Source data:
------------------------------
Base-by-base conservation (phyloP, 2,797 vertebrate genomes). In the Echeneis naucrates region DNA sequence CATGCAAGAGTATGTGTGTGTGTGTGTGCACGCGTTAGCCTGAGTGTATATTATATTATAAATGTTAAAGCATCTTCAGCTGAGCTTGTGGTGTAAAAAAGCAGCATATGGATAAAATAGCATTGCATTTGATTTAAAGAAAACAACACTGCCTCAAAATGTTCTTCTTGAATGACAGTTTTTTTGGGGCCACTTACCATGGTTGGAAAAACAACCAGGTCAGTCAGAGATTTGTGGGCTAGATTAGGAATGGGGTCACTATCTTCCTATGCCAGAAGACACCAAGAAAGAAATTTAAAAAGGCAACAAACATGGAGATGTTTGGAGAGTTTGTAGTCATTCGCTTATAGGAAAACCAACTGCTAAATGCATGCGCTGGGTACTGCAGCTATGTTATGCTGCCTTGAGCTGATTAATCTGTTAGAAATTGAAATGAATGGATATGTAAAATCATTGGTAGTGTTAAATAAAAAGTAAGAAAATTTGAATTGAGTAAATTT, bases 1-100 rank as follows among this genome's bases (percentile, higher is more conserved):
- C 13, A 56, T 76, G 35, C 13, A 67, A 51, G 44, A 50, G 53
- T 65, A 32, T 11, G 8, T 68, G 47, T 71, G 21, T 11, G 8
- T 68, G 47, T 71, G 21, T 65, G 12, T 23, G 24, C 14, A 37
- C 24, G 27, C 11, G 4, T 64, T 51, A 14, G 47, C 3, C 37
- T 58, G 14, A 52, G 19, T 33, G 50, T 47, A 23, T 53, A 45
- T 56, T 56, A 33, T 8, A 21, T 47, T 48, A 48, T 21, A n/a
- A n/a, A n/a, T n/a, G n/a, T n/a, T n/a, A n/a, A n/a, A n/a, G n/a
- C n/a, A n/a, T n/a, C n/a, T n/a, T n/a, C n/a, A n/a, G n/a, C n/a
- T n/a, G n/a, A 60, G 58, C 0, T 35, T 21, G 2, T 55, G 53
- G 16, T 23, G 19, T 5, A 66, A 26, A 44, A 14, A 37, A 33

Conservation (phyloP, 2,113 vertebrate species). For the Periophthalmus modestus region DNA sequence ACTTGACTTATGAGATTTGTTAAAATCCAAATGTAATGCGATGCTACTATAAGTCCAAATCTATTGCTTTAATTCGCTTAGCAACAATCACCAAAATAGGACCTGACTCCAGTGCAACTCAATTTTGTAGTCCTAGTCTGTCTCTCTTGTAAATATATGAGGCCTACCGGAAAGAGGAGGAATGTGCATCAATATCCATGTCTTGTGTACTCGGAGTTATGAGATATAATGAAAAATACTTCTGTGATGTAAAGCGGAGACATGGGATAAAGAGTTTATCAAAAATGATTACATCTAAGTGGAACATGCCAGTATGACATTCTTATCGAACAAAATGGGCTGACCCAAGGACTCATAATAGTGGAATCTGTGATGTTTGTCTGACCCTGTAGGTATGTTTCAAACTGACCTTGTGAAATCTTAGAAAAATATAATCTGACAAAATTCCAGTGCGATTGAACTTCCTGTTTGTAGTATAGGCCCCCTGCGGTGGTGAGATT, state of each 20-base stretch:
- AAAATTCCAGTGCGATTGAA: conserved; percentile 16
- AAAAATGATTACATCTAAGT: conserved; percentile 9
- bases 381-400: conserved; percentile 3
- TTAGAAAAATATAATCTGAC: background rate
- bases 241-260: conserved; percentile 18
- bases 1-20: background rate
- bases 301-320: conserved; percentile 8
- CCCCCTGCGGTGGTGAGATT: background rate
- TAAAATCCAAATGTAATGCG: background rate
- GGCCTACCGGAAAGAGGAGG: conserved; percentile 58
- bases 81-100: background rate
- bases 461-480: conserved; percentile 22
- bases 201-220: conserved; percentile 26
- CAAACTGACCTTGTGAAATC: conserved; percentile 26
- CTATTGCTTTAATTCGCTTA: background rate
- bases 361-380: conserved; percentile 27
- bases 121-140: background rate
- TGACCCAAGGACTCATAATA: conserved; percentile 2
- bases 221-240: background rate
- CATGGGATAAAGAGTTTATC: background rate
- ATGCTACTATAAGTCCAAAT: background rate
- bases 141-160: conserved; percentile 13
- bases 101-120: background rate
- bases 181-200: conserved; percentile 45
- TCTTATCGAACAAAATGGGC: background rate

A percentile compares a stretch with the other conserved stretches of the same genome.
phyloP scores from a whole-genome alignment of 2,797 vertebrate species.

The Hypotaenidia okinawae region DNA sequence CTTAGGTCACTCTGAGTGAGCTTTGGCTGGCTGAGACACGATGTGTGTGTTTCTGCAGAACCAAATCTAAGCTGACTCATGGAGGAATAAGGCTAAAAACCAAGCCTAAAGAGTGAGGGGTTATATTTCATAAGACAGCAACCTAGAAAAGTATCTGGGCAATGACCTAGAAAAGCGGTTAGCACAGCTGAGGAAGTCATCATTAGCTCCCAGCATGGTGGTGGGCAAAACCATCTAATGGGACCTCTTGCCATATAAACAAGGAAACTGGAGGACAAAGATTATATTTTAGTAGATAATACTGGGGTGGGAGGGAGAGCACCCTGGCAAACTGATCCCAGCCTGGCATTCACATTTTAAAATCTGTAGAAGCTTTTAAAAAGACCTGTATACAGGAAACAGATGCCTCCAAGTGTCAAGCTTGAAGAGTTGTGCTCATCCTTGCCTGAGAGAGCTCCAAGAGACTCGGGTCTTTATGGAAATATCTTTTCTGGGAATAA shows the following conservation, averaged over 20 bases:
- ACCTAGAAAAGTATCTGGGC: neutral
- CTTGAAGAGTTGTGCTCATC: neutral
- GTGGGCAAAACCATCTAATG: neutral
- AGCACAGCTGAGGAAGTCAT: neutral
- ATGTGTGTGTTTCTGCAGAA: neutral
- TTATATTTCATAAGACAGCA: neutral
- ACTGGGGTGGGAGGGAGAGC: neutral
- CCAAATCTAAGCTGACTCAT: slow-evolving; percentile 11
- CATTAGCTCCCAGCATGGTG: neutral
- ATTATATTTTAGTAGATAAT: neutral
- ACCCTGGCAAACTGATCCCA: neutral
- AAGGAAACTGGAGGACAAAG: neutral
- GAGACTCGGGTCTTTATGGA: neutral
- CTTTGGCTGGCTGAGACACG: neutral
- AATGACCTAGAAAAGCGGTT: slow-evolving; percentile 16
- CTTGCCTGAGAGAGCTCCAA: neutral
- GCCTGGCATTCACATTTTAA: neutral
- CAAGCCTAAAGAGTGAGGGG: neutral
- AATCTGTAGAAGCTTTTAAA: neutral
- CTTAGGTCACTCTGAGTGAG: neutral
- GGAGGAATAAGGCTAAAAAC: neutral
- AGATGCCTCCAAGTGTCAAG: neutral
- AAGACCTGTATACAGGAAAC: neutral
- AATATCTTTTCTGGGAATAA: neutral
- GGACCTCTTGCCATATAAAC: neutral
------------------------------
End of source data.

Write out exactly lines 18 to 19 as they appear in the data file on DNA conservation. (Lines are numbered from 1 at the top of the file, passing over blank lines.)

- bases 1-20: background rate
- bases 301-320: conserved; percentile 8